Ryan Howard Hits 2 Homers as Philadelphia Phillies Beat Washington Nationals, 9-6

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By Chico Harlan
Washington Post Staff Writer
Sunday, May 31, 2009

PHILADELPHIA, May 30 -- Because they kept the score close on Saturday night, and because they executed a rough majority of the defensive plays that big leaguers should execute, and because their combustible and adventurous style again helped the entertainment quotient, the Washington Nationals shouldn't be entirely upbraided for their latest loss, a 9-6 decision against the Philadelphia Phillies at Citizens Bank Park.

Things, indeed, could be worse. In this 48-game fiasco, they have yet to bounce into a triple play. They have yet to lose a game exclusively because of a balk. They haven't yet permitted an opponent to enjoy a nine-RBI game -- though it should be noted that Ryan Howard, batting in the sixth inning on Saturday, already with five RBI, was one grand-slam swing away.

The Nationals, if they want, can console themselves with another night of oh-so-close baseball. They've lost 14 of 16 and five in a row, defeats coming as sure as the calendar turns, but 10 of the team's past 11 games have been decided by three runs or fewer. Those narrow defeats, though, can sometimes deflect attention from the big-picture problems -- the sort that are repeating ad nauseum, and preventing the team from recognizing the things it needs.

Against the Phillies, Adam Dunn committed two more errors in right field. Second baseman Anderson Hernández botched an easy grounder with two outs in the sixth, leading directly to Philadelphia's eighth and ninth runs. Again, a Nationals starting pitcher was hit hard. For the eighth game in a row, the team used at least three relievers. Saturday night, the Nationals used six.

"It's very discouraging," Dunn said. "You expect a lot out of yourself and the team. To be playing the way we're playing and have the record that we have, and so on and so on and so on, it's very frustrating. I can't put it into words -- I mean, frustrating, disappointing, I don't know if there's a word the English language has for it yet."

Howard was responsible for the bulk of Washington's woes. Give the Philadelphia first baseman access to a big-budget movie set, some Hollywood special effects technology and a pitcher on his personal payroll, and he couldn't look more dominant. Though his first home run of the night -- a 426-foot rocket launch to the second deck in the second inning -- was a light-the-sky spectacle by itself, it also piqued anticipation for what came next. By the time Howard appeared at the plate one inning later, Washington had a 3-2 lead, protecting its version of the Dodo bird. The bases were loaded, one out, and pitcher Shairon Martis looked defenseless. He'd already walked two in the inning, among other peccadilloes, and here came Howard, who had homered in consecutive at-bats against the righty, counting his April 27 fifth-inning grand slam in the same ballpark.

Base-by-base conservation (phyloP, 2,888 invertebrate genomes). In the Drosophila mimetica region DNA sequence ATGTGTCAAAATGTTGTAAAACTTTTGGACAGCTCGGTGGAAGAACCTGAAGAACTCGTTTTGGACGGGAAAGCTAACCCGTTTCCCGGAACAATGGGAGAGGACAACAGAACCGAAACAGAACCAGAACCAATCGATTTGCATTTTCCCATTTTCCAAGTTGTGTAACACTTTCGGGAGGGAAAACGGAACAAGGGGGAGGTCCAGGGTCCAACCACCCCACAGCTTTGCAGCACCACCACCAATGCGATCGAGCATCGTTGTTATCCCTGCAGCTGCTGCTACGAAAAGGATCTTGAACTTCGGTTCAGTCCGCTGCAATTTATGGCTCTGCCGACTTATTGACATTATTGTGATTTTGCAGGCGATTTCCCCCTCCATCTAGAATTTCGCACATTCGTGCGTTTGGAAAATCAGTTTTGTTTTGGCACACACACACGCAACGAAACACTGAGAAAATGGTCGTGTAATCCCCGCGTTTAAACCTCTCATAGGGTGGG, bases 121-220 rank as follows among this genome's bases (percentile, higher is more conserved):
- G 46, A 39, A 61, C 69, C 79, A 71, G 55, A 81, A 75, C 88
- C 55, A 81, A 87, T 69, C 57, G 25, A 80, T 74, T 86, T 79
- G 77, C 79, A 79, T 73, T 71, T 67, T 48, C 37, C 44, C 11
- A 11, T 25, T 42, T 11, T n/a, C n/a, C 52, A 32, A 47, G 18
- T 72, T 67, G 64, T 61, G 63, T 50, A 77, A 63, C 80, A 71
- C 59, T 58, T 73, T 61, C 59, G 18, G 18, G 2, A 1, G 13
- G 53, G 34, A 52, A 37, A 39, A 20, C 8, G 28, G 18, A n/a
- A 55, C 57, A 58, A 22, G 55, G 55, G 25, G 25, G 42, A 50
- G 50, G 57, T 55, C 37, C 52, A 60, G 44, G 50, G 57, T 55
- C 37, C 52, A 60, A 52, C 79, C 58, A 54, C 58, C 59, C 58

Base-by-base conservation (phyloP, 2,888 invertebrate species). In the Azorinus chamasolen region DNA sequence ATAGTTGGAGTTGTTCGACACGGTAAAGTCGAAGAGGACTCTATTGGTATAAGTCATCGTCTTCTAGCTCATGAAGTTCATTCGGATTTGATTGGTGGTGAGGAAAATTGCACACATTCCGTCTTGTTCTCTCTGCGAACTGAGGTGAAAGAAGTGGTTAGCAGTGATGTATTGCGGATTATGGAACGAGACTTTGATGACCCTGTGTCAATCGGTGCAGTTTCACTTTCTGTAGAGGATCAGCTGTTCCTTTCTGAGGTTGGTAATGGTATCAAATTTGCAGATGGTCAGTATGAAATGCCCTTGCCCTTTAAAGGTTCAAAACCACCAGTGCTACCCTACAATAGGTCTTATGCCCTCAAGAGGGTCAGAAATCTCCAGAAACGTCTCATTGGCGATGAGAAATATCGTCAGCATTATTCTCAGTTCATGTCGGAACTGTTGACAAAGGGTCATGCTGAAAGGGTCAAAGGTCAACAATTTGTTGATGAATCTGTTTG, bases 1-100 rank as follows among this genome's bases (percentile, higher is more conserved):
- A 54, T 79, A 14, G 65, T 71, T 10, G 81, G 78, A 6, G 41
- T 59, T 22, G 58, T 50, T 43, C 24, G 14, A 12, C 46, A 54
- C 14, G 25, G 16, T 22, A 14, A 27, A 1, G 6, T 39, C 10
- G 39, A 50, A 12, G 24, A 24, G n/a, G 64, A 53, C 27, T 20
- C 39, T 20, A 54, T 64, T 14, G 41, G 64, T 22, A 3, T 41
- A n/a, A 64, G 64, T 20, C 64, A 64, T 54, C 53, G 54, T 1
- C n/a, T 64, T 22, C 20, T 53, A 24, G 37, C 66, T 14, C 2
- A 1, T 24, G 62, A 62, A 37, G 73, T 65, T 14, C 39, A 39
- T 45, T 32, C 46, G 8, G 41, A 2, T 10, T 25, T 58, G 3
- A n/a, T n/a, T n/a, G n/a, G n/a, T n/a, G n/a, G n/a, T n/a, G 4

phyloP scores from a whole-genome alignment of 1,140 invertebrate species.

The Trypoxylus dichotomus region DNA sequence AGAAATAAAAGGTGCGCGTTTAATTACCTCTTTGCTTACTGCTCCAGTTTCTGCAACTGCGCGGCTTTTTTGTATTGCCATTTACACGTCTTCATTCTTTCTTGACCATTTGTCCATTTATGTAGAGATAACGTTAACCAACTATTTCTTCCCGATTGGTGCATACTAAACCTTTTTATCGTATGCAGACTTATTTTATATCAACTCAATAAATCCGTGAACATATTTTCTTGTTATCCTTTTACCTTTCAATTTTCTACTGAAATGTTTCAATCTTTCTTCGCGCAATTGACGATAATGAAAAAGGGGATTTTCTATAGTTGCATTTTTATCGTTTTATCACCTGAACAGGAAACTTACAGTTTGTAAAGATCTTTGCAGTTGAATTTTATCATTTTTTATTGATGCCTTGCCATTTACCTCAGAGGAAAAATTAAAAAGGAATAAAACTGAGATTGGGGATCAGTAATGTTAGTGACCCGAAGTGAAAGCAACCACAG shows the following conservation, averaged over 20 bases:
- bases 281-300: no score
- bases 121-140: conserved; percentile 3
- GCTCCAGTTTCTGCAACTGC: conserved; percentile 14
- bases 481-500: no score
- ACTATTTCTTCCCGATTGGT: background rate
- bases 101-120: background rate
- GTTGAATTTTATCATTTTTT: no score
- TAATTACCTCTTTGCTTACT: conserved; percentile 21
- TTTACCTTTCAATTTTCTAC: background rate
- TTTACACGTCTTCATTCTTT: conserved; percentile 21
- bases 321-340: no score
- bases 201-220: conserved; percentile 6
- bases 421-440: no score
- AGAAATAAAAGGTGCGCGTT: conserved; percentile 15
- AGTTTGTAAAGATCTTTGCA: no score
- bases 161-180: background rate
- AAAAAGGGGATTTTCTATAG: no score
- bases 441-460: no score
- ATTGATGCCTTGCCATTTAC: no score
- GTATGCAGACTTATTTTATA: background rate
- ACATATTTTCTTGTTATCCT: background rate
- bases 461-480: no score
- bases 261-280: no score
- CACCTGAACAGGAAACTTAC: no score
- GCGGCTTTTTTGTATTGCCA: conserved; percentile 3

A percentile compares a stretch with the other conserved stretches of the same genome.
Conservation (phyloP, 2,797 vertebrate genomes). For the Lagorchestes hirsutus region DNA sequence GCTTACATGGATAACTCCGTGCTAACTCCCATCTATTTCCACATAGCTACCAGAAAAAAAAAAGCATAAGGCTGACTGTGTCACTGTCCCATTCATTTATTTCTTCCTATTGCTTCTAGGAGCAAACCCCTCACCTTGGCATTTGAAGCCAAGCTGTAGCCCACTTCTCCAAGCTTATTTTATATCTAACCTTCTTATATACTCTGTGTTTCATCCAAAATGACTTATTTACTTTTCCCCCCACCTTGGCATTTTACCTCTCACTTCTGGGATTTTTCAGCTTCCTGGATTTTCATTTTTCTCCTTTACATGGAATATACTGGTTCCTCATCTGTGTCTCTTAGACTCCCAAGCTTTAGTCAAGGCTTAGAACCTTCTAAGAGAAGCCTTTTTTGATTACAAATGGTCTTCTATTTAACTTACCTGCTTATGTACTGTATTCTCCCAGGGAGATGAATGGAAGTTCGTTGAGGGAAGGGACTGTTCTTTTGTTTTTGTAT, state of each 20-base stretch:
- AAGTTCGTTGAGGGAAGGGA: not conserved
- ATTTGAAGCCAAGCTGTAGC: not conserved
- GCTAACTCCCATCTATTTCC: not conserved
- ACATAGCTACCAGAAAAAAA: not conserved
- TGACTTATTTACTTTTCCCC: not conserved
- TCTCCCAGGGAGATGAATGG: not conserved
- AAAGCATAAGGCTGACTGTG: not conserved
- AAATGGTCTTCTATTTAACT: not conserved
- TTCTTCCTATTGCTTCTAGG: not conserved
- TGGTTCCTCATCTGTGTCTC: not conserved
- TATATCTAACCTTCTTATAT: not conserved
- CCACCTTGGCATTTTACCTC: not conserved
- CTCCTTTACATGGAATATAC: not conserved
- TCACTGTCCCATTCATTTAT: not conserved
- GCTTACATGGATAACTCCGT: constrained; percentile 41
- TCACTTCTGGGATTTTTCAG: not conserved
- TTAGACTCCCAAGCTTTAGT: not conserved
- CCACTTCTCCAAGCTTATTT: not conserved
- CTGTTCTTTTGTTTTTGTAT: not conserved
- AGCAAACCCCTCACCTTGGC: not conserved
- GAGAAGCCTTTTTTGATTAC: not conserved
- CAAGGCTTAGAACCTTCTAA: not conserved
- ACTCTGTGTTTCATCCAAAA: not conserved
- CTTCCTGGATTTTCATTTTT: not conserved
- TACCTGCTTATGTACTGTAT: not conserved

The PA announcer growled Howard's name, and 45,121 rose -- a magnificent stage, where Howard followed in the only appropriate way. The second pitch was a high curveball, 77 mph, and Howard vaporized it. A whole ballpark tried to follow this trail of white, soaring up, landing -- are you kidding? -- in the first row of the third deck in right field. Some fan just beyond a Powerade sign in Section 304 had the ball, Howard had a grand slam, Philadelphia had a 6-3 lead, and Washington had trouble.

"I kept the ball high in the zone where he likes it," said Martis, who allowed seven earned runs in his four innings.

When Howard has five RBI and two homers by the third inning, when your own starter can't last past four innings, when your offense is facing World Series MVP Cole Hamels -- well, a blowout is surely in the works. But steadily, the Nationals undercut that logic. They built on their three-run second inning by adding one more in the fourth, courtesy of an Austin Kearns walk and an Alberto González triple. (Though it should be noted, three Washington hitters then struck out with González on third.) Then in the sixth, with Hamels still laboring, Ronnie Belliard rose from the bench and offered the first recent reminder that he can hit big league pitching, pulling a two-out two-run homer to left and bringing the Nationals within a run, 7-6.

But Washington was unable to flip a narrow deficit into a lead.

"Yeah, we know we're losing a lot," Manager Manny Acta said. "It's tough, it's not easy on any of us. But what are we gonna do? There is no option. We're not going to quit."


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